How can you encourage your kids to write?

  1. Provide the place and materials.  A desk, good lighting, plenty of paper, pencils, pens, and crayons provide the best conditions to get your child started. There’s also nothing like a nice, blank notebook begging to be filled-up.
  2. Write together.  Start writing yourself, and genuinely find enjoyment in the craft. Get your child to help you write thank you letters. You can try a game in which one of you begins a story with a single sentence, and both of you continue it on paper. Exchange stories and compare notes. It could be fun.
  3. Show an interest.  Take the time to say something good and ask questions about anything your child draws or writes, even if it’s only a few sentences. Tell him if you think it’s thoughtful, descriptive, scary, or funny. A positive approach and genuine interest in your child’s work will do wonders for his confidence.
  4. Don’t force them. Never push your children to take up writing. It’s the best way to turn them off. It’s like when you push them to eat their veggies, and it suddenly becomes unsavory. Whenever parents inssit that their children should like or try something, that thing becomes suspect.

My youngest daughter loves to read, and I have shared in my previous post the fictional story that she wrote for her English subject in school: The Adventure of Charlie Hamilton.    The most important thing that I have done for my daughter was to fully support her love for reading.  Whenever we go to SM Malls, the first store that she always wants to visit is Book Sale, because she knows that she’ll be able to buy more books there than in National Bookstore.  I always tell her the budget that I have  for her books and after browsing through the bookstore, she usually comes back to me with her hands full of the books that she chose, and guess what,  the total amount  always exceeds the budget allocation that I gave her.  When this happens, I usually ask her to choose the best three books that she likes and then return the rest.  That was always a difficult decision for her because she always wants me to buy everything, so, I just promise her that we’ll just come back to the bookstore soon.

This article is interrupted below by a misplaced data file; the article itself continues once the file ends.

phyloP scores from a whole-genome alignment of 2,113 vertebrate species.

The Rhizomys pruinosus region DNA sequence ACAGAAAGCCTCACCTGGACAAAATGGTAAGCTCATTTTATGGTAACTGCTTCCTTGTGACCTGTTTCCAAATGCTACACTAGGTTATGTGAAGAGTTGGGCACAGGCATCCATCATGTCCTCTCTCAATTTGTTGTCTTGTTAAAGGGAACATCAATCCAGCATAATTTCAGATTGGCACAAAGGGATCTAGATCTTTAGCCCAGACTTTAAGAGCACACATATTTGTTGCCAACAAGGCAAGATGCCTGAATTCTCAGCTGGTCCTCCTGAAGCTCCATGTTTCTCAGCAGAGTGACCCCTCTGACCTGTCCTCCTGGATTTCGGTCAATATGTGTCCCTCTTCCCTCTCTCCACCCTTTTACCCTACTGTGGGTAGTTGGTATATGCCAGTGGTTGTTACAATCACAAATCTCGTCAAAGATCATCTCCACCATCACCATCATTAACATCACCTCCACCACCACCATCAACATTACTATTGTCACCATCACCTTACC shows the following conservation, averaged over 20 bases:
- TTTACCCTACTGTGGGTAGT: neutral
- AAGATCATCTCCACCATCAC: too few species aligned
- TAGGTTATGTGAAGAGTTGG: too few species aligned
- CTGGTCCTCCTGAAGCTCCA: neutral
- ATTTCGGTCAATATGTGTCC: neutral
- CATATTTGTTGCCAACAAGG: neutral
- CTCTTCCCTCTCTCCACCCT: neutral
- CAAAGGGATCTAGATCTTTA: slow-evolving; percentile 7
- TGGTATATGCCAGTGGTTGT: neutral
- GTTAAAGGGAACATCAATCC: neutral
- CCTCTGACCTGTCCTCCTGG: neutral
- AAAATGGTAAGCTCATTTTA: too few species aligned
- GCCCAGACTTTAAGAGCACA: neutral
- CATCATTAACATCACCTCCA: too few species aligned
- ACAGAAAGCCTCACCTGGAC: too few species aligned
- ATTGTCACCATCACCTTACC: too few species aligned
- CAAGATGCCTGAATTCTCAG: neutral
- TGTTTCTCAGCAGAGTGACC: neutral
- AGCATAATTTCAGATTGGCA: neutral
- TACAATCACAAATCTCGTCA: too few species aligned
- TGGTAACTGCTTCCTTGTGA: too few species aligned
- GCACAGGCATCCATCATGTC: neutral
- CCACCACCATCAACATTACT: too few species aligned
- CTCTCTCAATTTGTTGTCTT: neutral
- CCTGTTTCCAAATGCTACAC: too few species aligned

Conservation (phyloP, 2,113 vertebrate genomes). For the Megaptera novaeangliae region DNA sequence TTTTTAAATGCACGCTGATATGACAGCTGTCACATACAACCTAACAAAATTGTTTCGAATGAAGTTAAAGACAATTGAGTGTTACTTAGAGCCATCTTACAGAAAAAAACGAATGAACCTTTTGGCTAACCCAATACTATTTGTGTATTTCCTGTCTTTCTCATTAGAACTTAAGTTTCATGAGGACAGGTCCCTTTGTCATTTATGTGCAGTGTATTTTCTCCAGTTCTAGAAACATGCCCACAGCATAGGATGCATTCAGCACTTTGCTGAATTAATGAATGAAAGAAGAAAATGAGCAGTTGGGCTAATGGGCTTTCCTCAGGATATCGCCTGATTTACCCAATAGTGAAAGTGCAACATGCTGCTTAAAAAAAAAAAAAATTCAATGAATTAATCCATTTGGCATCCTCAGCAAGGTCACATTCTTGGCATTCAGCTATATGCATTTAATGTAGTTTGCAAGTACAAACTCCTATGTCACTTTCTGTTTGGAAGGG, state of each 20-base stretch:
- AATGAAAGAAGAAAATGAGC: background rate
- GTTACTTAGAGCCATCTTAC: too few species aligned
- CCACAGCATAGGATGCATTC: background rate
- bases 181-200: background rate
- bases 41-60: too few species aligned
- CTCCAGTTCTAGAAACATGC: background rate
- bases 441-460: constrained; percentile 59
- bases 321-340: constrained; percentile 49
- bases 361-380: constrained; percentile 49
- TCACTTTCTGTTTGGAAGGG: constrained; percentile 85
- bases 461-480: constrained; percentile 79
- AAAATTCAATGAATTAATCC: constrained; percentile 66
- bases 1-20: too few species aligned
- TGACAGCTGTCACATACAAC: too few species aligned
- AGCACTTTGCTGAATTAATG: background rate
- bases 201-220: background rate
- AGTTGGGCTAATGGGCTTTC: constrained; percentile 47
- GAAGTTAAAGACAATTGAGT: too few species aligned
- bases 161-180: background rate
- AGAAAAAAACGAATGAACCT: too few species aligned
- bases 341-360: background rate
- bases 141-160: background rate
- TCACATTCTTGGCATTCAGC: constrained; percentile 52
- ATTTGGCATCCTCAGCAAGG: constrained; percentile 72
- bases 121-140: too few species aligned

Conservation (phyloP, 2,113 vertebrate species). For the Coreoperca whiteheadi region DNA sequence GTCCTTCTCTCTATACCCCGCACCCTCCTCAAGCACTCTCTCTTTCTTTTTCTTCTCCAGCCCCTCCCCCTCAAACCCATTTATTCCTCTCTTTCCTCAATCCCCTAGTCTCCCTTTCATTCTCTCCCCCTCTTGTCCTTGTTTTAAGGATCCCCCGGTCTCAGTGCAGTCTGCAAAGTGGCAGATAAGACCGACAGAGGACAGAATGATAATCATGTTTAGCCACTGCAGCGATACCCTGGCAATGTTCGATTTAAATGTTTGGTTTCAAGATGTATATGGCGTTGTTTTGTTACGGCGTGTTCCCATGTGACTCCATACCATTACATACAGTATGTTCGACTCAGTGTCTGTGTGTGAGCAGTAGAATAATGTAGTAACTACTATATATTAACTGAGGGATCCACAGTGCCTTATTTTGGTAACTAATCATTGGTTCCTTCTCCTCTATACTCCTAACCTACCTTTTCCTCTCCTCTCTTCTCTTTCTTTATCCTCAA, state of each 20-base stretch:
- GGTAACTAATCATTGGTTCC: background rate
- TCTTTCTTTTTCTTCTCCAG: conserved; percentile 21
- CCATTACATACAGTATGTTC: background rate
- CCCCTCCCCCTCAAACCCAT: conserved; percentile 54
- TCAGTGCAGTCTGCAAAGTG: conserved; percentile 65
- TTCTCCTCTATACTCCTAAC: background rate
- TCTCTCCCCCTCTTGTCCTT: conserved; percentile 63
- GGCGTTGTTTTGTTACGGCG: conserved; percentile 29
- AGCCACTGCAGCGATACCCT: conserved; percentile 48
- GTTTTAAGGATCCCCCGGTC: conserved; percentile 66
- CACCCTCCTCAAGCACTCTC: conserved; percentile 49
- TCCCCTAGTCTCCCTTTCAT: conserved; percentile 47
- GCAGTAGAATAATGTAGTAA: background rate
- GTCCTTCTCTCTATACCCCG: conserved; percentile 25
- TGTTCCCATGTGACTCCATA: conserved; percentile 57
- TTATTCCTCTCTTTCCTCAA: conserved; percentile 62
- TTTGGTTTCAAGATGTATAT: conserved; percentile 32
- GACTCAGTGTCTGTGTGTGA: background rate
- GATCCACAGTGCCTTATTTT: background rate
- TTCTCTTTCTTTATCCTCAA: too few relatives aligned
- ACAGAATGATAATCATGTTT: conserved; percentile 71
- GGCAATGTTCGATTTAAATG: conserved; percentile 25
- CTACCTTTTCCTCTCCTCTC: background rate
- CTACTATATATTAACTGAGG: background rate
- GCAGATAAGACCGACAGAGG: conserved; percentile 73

In order to minimize the regular purchase of expensive books for my daughter, hubby and I considered buying her a Kindle Fire.  So, I made a research and looked for online stores which sell the unit, and when she graduated from Grade 6 last March, this was our gift to her.  She was very happy with it and nobody could borrow it from her, not even me!  She reads one book after another, and fortunately, the seller gave us the link to lots and lots of e-books which I uploaded as soon as we got the unit.  A few months have passed but she’s still enjoying it, though, every now and then, I can still see her reading “real” books because I think it still feels different  to hold a “real” book.  But then, whether it’s digital or real books, I know that the love of reading is already in her system, and it’s something that nobody can take away from her.